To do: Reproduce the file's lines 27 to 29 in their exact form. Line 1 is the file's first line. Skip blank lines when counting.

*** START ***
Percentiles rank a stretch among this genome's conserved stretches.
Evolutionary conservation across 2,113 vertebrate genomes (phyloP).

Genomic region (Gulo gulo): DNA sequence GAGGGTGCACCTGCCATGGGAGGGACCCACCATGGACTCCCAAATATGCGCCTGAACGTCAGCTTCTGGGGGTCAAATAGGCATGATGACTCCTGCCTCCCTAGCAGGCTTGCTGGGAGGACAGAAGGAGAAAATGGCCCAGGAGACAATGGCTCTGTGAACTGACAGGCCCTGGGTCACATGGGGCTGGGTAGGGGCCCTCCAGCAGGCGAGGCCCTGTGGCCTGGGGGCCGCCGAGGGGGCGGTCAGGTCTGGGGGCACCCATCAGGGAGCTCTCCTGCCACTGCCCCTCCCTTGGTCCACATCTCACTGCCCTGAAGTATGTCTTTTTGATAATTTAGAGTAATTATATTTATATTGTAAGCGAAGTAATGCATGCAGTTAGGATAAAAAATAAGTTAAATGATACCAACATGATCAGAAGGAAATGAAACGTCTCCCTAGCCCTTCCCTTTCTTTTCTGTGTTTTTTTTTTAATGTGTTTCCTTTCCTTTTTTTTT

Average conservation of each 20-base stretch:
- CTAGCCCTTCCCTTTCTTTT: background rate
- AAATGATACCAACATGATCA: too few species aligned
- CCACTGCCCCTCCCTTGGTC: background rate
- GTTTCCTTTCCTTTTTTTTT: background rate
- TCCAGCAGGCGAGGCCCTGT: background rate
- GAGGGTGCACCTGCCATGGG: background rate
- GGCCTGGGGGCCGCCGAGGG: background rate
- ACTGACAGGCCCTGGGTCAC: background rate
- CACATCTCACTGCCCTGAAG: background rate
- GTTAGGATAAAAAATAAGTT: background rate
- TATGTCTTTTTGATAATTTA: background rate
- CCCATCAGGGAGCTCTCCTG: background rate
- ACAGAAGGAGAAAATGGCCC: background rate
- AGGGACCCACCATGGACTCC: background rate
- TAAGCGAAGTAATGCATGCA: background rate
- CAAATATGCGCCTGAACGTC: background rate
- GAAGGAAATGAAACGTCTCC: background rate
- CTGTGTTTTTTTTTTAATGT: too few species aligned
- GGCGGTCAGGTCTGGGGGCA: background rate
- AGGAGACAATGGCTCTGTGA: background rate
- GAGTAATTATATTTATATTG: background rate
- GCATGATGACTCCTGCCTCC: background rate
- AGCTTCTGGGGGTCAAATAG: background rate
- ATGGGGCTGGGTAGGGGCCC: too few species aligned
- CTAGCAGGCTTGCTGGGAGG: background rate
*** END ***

- AGCTTCTGGGGGTCAAATAG: background rate
- ATGGGGCTGGGTAGGGGCCC: too few species aligned
- CTAGCAGGCTTGCTGGGAGG: background rate